In summary, pros and cons to each; a decision will be made no doubt when the current cost estimates are firmed up…



I’d like to write early on about our preferred method of construction – Brettstapel.  I say preferred because there is still a considerable amount of feasibility work to be done before being able to say with any confidence whether we can actually use it.  Whilst it is an established method in Germany/Austria/Switzerland it is not so here in the UK (though it ought to be!).  Brettstapel is a simple solid timber construction; softwood lengths are stacked side by side and connected together using hardwood dowels.  Needing no nails or glue the system works by using dowels of a lower moisture content than the softwood lengths.  Over time the dowels absorb moisture in order to achieve equilibrium, in the process expanding and locking the timbers together creating load bearing-structural panels.

BRET 1Brettstapel Wall

As the video touches on, the benefits of Brettstapel are many.  It has excellent structural properties and has been utilised in hotels, industrial buildings and bridges.  It offers too all the benefits of off-site prefabrication, with savings from the refinement of the manufacturing process and ease of erection on site.  The accuracy of manufacture it affords also means extremely high standards of airtightness are easily accomplished.  It also has very good fire resistance properties (a property many erroneously don’t associate with massive timber).

What makes Brettstapel such an attractive prospect however, and for my mind gives it the edge over so many alternatives, is its environmental qualities.  The amount of timber used means massive amounts of carbon dioxide are sequestered, “locked-up”, in the building.  The structural nature of the panels means that much lower grade timber than is usually used in timber frames can be employed.  This means rapid growth species, such as Sitka spruce, can be easily used which is beneficial for the carbon sequestration process and simultaneously gives a high value output to what is normally a low-value product.  With no glue being used in their manufacture, and the timber of the panels forming the internal finish, Brettstapel also contributes to a very healthy internal environment with no hazardous compounds, or VOCs, released as there are with other systems.  The internally exposed timber via its moisture transfusive and hygroscopic properties further benefits the internal air quality by assisting in maintaining ideal levels of humidity.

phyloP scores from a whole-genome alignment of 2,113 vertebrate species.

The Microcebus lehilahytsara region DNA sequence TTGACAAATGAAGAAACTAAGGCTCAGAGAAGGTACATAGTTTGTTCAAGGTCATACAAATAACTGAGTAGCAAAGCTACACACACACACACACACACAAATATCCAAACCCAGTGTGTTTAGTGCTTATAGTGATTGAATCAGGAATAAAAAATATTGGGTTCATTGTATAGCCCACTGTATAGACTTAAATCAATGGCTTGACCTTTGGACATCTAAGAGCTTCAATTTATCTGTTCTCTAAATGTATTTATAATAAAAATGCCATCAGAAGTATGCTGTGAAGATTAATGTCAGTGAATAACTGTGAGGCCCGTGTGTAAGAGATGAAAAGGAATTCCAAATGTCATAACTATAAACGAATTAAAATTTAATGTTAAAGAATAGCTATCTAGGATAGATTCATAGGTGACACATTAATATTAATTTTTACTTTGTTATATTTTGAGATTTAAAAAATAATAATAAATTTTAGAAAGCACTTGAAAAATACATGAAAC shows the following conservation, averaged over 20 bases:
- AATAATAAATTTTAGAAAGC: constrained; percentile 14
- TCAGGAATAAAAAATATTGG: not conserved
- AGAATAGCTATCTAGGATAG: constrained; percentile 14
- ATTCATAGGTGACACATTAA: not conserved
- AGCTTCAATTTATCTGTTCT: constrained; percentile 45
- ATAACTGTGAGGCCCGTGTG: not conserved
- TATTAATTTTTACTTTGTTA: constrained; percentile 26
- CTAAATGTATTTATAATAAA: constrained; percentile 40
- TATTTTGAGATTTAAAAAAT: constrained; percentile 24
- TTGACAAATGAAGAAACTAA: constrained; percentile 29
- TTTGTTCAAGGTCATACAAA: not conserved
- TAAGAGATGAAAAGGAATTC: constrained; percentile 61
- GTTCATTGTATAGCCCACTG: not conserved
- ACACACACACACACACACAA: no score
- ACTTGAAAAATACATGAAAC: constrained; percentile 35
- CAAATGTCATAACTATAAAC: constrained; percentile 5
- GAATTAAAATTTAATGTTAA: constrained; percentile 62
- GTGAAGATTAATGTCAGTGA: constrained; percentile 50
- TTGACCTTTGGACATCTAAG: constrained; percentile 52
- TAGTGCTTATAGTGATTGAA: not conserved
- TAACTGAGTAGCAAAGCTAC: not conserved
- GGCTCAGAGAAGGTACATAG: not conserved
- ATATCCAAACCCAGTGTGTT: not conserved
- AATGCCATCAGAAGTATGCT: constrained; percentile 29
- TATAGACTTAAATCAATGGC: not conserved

All in all, with appropriate sourcing, it appears a fantastic systems from a sustainability point of view.  Clearly such a system will be more costly than conventional timber frame, but just imagine if we were able to turn our housing crisis into a climate solution!  In my mind I can’t see with the right controls why this system shouldn’t qualify for carbon credits?  The additional financial cost to the developer could be offset by the ability to sell credits on the back of the sequestration of carbon to those looking to offset their carbon emissions, just as some forestry is planted for offsetting purposes.  Anyway, perhaps it would be sensible to concentrate on the house for now.  Indeed if we are able to pursue our desired intention and use domestic timber in the manufacturing process this will be the first house in the UK to do so.  There is a house in the Scottish Borders, Plummerswood, which used Brettstapel sourced from Austria, and there is a visitor centre in North Wales, Coed-y-Brenin, which used domestic timber in locally manufactured panels, but as yet no residence which does so.  We will have to source and assemble our own supply chain and even then the final cost is extremely uncertain so it is going to be no small challenge!!!